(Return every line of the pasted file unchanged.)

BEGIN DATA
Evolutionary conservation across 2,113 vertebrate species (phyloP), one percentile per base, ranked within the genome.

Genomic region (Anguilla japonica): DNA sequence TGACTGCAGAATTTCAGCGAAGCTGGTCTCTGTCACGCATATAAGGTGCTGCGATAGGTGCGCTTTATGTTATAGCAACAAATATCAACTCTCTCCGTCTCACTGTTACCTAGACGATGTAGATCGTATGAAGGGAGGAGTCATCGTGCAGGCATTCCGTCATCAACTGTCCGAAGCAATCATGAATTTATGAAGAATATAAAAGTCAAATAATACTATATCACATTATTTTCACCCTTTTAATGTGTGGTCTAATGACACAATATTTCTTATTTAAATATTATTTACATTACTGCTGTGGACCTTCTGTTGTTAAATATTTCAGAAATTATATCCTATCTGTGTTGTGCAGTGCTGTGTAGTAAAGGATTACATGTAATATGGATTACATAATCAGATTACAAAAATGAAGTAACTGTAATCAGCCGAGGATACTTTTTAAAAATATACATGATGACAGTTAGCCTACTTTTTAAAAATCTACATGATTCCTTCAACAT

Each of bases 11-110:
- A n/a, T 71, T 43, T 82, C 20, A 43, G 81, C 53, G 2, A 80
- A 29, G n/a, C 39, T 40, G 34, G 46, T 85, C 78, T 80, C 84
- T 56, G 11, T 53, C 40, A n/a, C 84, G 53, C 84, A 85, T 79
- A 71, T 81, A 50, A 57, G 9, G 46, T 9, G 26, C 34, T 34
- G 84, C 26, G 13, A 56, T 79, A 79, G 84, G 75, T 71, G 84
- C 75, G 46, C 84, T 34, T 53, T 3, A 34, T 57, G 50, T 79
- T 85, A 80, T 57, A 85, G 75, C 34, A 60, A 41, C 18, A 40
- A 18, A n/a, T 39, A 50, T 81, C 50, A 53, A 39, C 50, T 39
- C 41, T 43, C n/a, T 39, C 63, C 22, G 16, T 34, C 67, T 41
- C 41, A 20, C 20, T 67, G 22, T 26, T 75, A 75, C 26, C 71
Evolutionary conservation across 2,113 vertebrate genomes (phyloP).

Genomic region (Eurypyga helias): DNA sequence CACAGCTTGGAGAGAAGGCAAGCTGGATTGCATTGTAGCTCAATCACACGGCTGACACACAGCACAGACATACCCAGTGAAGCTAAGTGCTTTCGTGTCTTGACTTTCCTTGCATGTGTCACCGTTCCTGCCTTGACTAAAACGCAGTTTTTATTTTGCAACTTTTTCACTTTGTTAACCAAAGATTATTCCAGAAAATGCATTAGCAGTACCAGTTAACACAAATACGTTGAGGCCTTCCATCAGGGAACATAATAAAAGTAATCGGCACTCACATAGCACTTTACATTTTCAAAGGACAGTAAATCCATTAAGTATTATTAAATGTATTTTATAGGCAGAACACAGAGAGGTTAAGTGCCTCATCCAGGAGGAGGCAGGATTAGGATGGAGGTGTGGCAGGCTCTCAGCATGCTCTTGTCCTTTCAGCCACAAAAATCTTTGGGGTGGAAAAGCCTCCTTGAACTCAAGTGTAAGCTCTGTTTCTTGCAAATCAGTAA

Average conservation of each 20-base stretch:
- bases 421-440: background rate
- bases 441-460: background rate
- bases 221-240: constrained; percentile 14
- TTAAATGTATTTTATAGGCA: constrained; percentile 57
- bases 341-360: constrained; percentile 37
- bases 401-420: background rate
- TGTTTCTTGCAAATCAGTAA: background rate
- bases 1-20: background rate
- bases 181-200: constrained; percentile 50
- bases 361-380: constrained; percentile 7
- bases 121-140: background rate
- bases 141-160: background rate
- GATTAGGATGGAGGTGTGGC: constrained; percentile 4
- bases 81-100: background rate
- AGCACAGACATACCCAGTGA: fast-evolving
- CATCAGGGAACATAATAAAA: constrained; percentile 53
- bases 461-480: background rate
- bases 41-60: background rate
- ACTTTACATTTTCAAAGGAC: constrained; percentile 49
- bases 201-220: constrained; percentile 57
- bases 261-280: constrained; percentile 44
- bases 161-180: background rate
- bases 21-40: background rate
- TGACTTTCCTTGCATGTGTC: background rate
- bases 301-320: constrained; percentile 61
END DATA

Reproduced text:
Evolutionary conservation across 2,113 vertebrate species (phyloP), one percentile per base, ranked within the genome.

Genomic region (Anguilla japonica): DNA sequence TGACTGCAGAATTTCAGCGAAGCTGGTCTCTGTCACGCATATAAGGTGCTGCGATAGGTGCGCTTTATGTTATAGCAACAAATATCAACTCTCTCCGTCTCACTGTTACCTAGACGATGTAGATCGTATGAAGGGAGGAGTCATCGTGCAGGCATTCCGTCATCAACTGTCCGAAGCAATCATGAATTTATGAAGAATATAAAAGTCAAATAATACTATATCACATTATTTTCACCCTTTTAATGTGTGGTCTAATGACACAATATTTCTTATTTAAATATTATTTACATTACTGCTGTGGACCTTCTGTTGTTAAATATTTCAGAAATTATATCCTATCTGTGTTGTGCAGTGCTGTGTAGTAAAGGATTACATGTAATATGGATTACATAATCAGATTACAAAAATGAAGTAACTGTAATCAGCCGAGGATACTTTTTAAAAATATACATGATGACAGTTAGCCTACTTTTTAAAAATCTACATGATTCCTTCAACAT

Each of bases 11-110:
- A n/a, T 71, T 43, T 82, C 20, A 43, G 81, C 53, G 2, A 80
- A 29, G n/a, C 39, T 40, G 34, G 46, T 85, C 78, T 80, C 84
- T 56, G 11, T 53, C 40, A n/a, C 84, G 53, C 84, A 85, T 79
- A 71, T 81, A 50, A 57, G 9, G 46, T 9, G 26, C 34, T 34
- G 84, C 26, G 13, A 56, T 79, A 79, G 84, G 75, T 71, G 84
- C 75, G 46, C 84, T 34, T 53, T 3, A 34, T 57, G 50, T 79
- T 85, A 80, T 57, A 85, G 75, C 34, A 60, A 41, C 18, A 40
- A 18, A n/a, T 39, A 50, T 81, C 50, A 53, A 39, C 50, T 39
- C 41, T 43, C n/a, T 39, C 63, C 22, G 16, T 34, C 67, T 41
- C 41, A 20, C 20, T 67, G 22, T 26, T 75, A 75, C 26, C 71
Evolutionary conservation across 2,113 vertebrate genomes (phyloP).

Genomic region (Eurypyga helias): DNA sequence CACAGCTTGGAGAGAAGGCAAGCTGGATTGCATTGTAGCTCAATCACACGGCTGACACACAGCACAGACATACCCAGTGAAGCTAAGTGCTTTCGTGTCTTGACTTTCCTTGCATGTGTCACCGTTCCTGCCTTGACTAAAACGCAGTTTTTATTTTGCAACTTTTTCACTTTGTTAACCAAAGATTATTCCAGAAAATGCATTAGCAGTACCAGTTAACACAAATACGTTGAGGCCTTCCATCAGGGAACATAATAAAAGTAATCGGCACTCACATAGCACTTTACATTTTCAAAGGACAGTAAATCCATTAAGTATTATTAAATGTATTTTATAGGCAGAACACAGAGAGGTTAAGTGCCTCATCCAGGAGGAGGCAGGATTAGGATGGAGGTGTGGCAGGCTCTCAGCATGCTCTTGTCCTTTCAGCCACAAAAATCTTTGGGGTGGAAAAGCCTCCTTGAACTCAAGTGTAAGCTCTGTTTCTTGCAAATCAGTAA

Average conservation of each 20-base stretch:
- bases 421-440: background rate
- bases 441-460: background rate
- bases 221-240: constrained; percentile 14
- TTAAATGTATTTTATAGGCA: constrained; percentile 57
- bases 341-360: constrained; percentile 37
- bases 401-420: background rate
- TGTTTCTTGCAAATCAGTAA: background rate
- bases 1-20: background rate
- bases 181-200: constrained; percentile 50
- bases 361-380: constrained; percentile 7
- bases 121-140: background rate
- bases 141-160: background rate
- GATTAGGATGGAGGTGTGGC: constrained; percentile 4
- bases 81-100: background rate
- AGCACAGACATACCCAGTGA: fast-evolving
- CATCAGGGAACATAATAAAA: constrained; percentile 53
- bases 461-480: background rate
- bases 41-60: background rate
- ACTTTACATTTTCAAAGGAC: constrained; percentile 49
- bases 201-220: constrained; percentile 57
- bases 261-280: constrained; percentile 44
- bases 161-180: background rate
- bases 21-40: background rate
- TGACTTTCCTTGCATGTGTC: background rate
- bases 301-320: constrained; percentile 61